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With all the NSA stuff in the news, I've been thinking about how to ensure the "who's talking to who" is just as private as the contents of the messages. I had an idea on the subject, about which I've got two questions: the first, does this concept work (i.e. meet its stated objectives); and if so, what services employ this technique.

The problem: how to ensure that the "who" is just as private as the "what" of communication

The idea:

  • There exists a voluntary network of nodes that all have public key encryption systems, and published public keys.
  • The sender sends a message to the first intermediate node, encrypted with that intermediate node's public key.
  • The first intermediate node decrypts the message, which contains the second intermediate node's address and a payload that's encrypted with the second intermediate node's public key. The first intermediate note sends the payload to the second intermediate node.
  • The second intermediate node decrypts the message, which contains the third intermediate node's address and a payload that's encrypted with the third intermediate node's public key. The second intermediate note sends the payload to the third intermediate node.
  • The third intermediate node decrypts the message, which contains the final recipients node's address and a payload that's encrypted with the final recipients's public key. The third intermediate note sends the payload to the final recipient.
  • The final recipient decrypts the message.

Key points about this system:

  • the sender needs the public keys of all intermediate nodes (a published database would be needed of addresses and public keys)
  • I was originally thinking of this in respect of email, but it should work with any communication, e.g. snail mail, IP packets, etc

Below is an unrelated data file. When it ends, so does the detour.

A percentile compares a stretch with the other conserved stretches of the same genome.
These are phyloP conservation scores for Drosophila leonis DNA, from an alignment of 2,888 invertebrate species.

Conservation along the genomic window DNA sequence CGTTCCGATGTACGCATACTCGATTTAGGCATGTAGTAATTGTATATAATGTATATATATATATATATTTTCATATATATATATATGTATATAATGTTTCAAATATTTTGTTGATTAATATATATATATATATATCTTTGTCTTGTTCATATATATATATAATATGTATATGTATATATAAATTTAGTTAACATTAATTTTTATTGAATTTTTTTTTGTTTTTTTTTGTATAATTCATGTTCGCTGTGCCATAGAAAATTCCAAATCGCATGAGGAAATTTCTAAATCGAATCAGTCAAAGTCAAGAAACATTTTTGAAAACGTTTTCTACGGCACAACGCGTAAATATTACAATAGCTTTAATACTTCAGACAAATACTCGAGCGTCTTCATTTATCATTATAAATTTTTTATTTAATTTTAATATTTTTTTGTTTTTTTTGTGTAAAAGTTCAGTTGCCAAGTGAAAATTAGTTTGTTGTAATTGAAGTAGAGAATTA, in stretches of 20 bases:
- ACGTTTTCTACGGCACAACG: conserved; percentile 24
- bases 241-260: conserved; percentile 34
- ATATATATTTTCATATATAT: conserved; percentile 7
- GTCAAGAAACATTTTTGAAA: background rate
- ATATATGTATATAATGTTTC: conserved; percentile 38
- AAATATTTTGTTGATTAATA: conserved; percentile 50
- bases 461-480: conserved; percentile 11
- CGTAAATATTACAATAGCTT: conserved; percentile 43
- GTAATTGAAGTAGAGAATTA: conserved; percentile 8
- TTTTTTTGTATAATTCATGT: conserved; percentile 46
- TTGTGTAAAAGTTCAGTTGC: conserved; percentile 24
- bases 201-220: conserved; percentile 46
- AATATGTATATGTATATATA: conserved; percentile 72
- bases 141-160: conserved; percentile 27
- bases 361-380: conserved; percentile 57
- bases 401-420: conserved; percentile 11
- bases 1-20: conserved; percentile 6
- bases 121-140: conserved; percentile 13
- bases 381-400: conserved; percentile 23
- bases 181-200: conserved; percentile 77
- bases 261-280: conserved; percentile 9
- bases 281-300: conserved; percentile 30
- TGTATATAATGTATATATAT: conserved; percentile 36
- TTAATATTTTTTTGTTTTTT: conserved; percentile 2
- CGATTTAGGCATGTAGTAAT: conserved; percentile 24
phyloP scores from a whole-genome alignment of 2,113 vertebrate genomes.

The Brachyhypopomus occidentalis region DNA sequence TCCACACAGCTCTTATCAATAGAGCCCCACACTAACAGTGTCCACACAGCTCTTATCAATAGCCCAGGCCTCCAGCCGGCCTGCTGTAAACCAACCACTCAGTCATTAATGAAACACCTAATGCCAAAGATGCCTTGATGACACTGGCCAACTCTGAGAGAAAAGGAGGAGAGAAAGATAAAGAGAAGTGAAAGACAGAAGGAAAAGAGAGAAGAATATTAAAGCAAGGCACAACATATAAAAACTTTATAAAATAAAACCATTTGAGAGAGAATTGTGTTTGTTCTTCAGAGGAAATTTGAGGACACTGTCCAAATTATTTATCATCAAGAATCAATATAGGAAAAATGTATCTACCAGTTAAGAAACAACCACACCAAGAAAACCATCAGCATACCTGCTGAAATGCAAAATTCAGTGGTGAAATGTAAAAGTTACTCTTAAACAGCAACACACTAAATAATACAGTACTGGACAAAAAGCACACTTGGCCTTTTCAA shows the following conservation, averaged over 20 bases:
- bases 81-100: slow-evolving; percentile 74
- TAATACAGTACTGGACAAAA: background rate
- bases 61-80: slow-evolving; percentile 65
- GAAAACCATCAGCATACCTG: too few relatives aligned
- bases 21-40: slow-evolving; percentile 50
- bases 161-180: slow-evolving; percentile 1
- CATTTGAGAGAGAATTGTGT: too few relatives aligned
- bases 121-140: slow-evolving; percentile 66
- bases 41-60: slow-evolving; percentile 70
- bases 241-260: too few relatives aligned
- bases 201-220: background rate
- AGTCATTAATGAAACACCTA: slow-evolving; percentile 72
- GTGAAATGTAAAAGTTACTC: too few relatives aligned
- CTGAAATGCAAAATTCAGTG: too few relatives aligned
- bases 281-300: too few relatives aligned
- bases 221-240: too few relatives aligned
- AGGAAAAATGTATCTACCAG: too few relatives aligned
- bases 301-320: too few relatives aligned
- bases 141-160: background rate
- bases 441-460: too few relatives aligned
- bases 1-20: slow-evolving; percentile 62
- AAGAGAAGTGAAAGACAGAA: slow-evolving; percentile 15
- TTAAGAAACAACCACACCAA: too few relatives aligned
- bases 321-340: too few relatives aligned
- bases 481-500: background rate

• on a computer it should be fairly easy to automate the multiple layers of encryption
  • the number of nodes can be manually selected, or selected at random
  • the nodes themselves should be selected at random
  • the communication could contain multiple next-hop nodes with a priority order, in case nodes fail. The nodes could provide an acknowledgement message back to the node they received communication from
  • the messages could potentially be randomly padded to ensure that the reducing size of the message over time (as address headers are removed) does not give a clue to the communication direction
  • random communication could be added to the network to further confuse snoopers
  • to prove the source of the correspondence to the sender, the sender and recipient would need to pre-agree a secret that the sender would include in the message. Alternatively, the entire system could be set up such that each node gives a unique secret to each other node encrypted using that node's public key. This would establish encrypted relationships by default, without the need for pre-agreeing, and wouldn't allow anyone to infer relationships from the establishment of the original secret

Challenges:

  • as the network scales, the database of addresses and public keys becomes potentially too large
  • if the secret sharing mentioned in the key points is employed, the number of secrets each node would need to hold could get prohibitively large if the network gets large
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Like @StephenTouset said

You appear to be reinventing the concept of onion routing.

For a practical example, check the Tor Project (based on the Onion Routing program) which enables online anonymity and directs internet traffic through a worldwide network consisting of thousands of relays to conceal a user's location… which would cover most of what you need.

But there are other implementations out there too; most of them handling encrypted, anonymous data (voice, text, binary) transfers using random node allocations and bridging.

Besides that, it is worth diving into mixnets too.

For more, the anonymity bibliography might come handy as an orientation for further research.

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